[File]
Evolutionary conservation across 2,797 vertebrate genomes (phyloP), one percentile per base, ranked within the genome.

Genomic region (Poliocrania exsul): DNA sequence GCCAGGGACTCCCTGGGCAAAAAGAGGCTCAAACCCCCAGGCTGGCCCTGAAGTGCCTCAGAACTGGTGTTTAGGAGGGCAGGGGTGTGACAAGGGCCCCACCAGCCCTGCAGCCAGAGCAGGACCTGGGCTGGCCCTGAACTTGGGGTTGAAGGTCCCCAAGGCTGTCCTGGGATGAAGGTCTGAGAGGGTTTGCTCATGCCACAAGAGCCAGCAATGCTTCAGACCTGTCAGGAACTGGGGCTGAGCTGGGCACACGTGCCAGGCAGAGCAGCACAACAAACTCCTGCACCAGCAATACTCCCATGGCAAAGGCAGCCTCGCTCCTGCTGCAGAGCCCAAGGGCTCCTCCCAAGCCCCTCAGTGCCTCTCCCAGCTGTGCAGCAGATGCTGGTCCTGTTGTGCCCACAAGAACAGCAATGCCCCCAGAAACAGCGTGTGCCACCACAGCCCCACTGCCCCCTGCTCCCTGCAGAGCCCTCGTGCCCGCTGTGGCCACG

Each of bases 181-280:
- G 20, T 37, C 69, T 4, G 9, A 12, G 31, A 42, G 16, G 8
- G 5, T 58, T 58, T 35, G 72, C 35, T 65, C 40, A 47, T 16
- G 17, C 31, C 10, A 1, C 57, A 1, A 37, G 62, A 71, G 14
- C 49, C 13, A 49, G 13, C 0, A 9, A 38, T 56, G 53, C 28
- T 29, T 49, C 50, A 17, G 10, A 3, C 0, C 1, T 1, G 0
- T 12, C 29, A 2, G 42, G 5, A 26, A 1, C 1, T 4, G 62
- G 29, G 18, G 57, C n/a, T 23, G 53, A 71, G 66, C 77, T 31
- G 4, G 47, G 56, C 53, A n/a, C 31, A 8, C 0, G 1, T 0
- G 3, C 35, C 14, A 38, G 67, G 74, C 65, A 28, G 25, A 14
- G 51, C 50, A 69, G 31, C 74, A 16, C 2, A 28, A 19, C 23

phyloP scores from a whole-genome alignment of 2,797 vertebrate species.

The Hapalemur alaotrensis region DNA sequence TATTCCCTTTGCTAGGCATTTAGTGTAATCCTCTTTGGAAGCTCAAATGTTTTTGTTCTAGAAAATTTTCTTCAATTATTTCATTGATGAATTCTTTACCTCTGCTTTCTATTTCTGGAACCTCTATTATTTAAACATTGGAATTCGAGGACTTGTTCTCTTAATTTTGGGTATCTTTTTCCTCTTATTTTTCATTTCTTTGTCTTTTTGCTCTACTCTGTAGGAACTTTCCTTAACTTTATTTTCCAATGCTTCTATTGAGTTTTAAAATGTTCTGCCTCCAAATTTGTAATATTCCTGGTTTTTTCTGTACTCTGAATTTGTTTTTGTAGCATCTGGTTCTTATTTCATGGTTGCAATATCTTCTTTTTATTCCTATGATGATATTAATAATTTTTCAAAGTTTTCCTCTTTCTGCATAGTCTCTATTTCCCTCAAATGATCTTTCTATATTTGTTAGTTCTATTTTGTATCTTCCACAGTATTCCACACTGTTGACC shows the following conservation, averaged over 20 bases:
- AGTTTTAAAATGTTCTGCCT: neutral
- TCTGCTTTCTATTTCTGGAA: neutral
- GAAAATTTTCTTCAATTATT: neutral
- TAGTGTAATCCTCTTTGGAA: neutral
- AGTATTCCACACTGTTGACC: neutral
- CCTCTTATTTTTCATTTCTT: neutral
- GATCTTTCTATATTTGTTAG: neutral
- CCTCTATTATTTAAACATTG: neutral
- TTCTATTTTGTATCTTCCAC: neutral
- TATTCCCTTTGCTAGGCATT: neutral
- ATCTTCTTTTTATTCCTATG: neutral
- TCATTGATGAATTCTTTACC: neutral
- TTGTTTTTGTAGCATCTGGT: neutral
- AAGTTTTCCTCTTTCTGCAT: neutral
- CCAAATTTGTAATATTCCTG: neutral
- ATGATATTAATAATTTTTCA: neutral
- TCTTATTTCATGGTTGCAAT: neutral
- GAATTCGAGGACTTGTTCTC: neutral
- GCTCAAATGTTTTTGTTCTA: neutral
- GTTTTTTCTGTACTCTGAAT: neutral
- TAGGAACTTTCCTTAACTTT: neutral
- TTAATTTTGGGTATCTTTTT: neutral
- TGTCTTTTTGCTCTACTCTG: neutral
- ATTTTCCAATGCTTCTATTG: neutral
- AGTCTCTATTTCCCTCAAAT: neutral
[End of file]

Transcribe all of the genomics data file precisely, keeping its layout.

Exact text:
Evolutionary conservation across 2,797 vertebrate genomes (phyloP), one percentile per base, ranked within the genome.

Genomic region (Poliocrania exsul): DNA sequence GCCAGGGACTCCCTGGGCAAAAAGAGGCTCAAACCCCCAGGCTGGCCCTGAAGTGCCTCAGAACTGGTGTTTAGGAGGGCAGGGGTGTGACAAGGGCCCCACCAGCCCTGCAGCCAGAGCAGGACCTGGGCTGGCCCTGAACTTGGGGTTGAAGGTCCCCAAGGCTGTCCTGGGATGAAGGTCTGAGAGGGTTTGCTCATGCCACAAGAGCCAGCAATGCTTCAGACCTGTCAGGAACTGGGGCTGAGCTGGGCACACGTGCCAGGCAGAGCAGCACAACAAACTCCTGCACCAGCAATACTCCCATGGCAAAGGCAGCCTCGCTCCTGCTGCAGAGCCCAAGGGCTCCTCCCAAGCCCCTCAGTGCCTCTCCCAGCTGTGCAGCAGATGCTGGTCCTGTTGTGCCCACAAGAACAGCAATGCCCCCAGAAACAGCGTGTGCCACCACAGCCCCACTGCCCCCTGCTCCCTGCAGAGCCCTCGTGCCCGCTGTGGCCACG

Each of bases 181-280:
- G 20, T 37, C 69, T 4, G 9, A 12, G 31, A 42, G 16, G 8
- G 5, T 58, T 58, T 35, G 72, C 35, T 65, C 40, A 47, T 16
- G 17, C 31, C 10, A 1, C 57, A 1, A 37, G 62, A 71, G 14
- C 49, C 13, A 49, G 13, C 0, A 9, A 38, T 56, G 53, C 28
- T 29, T 49, C 50, A 17, G 10, A 3, C 0, C 1, T 1, G 0
- T 12, C 29, A 2, G 42, G 5, A 26, A 1, C 1, T 4, G 62
- G 29, G 18, G 57, C n/a, T 23, G 53, A 71, G 66, C 77, T 31
- G 4, G 47, G 56, C 53, A n/a, C 31, A 8, C 0, G 1, T 0
- G 3, C 35, C 14, A 38, G 67, G 74, C 65, A 28, G 25, A 14
- G 51, C 50, A 69, G 31, C 74, A 16, C 2, A 28, A 19, C 23

phyloP scores from a whole-genome alignment of 2,797 vertebrate species.

The Hapalemur alaotrensis region DNA sequence TATTCCCTTTGCTAGGCATTTAGTGTAATCCTCTTTGGAAGCTCAAATGTTTTTGTTCTAGAAAATTTTCTTCAATTATTTCATTGATGAATTCTTTACCTCTGCTTTCTATTTCTGGAACCTCTATTATTTAAACATTGGAATTCGAGGACTTGTTCTCTTAATTTTGGGTATCTTTTTCCTCTTATTTTTCATTTCTTTGTCTTTTTGCTCTACTCTGTAGGAACTTTCCTTAACTTTATTTTCCAATGCTTCTATTGAGTTTTAAAATGTTCTGCCTCCAAATTTGTAATATTCCTGGTTTTTTCTGTACTCTGAATTTGTTTTTGTAGCATCTGGTTCTTATTTCATGGTTGCAATATCTTCTTTTTATTCCTATGATGATATTAATAATTTTTCAAAGTTTTCCTCTTTCTGCATAGTCTCTATTTCCCTCAAATGATCTTTCTATATTTGTTAGTTCTATTTTGTATCTTCCACAGTATTCCACACTGTTGACC shows the following conservation, averaged over 20 bases:
- AGTTTTAAAATGTTCTGCCT: neutral
- TCTGCTTTCTATTTCTGGAA: neutral
- GAAAATTTTCTTCAATTATT: neutral
- TAGTGTAATCCTCTTTGGAA: neutral
- AGTATTCCACACTGTTGACC: neutral
- CCTCTTATTTTTCATTTCTT: neutral
- GATCTTTCTATATTTGTTAG: neutral
- CCTCTATTATTTAAACATTG: neutral
- TTCTATTTTGTATCTTCCAC: neutral
- TATTCCCTTTGCTAGGCATT: neutral
- ATCTTCTTTTTATTCCTATG: neutral
- TCATTGATGAATTCTTTACC: neutral
- TTGTTTTTGTAGCATCTGGT: neutral
- AAGTTTTCCTCTTTCTGCAT: neutral
- CCAAATTTGTAATATTCCTG: neutral
- ATGATATTAATAATTTTTCA: neutral
- TCTTATTTCATGGTTGCAAT: neutral
- GAATTCGAGGACTTGTTCTC: neutral
- GCTCAAATGTTTTTGTTCTA: neutral
- GTTTTTTCTGTACTCTGAAT: neutral
- TAGGAACTTTCCTTAACTTT: neutral
- TTAATTTTGGGTATCTTTTT: neutral
- TGTCTTTTTGCTCTACTCTG: neutral
- ATTTTCCAATGCTTCTATTG: neutral
- AGTCTCTATTTCCCTCAAAT: neutral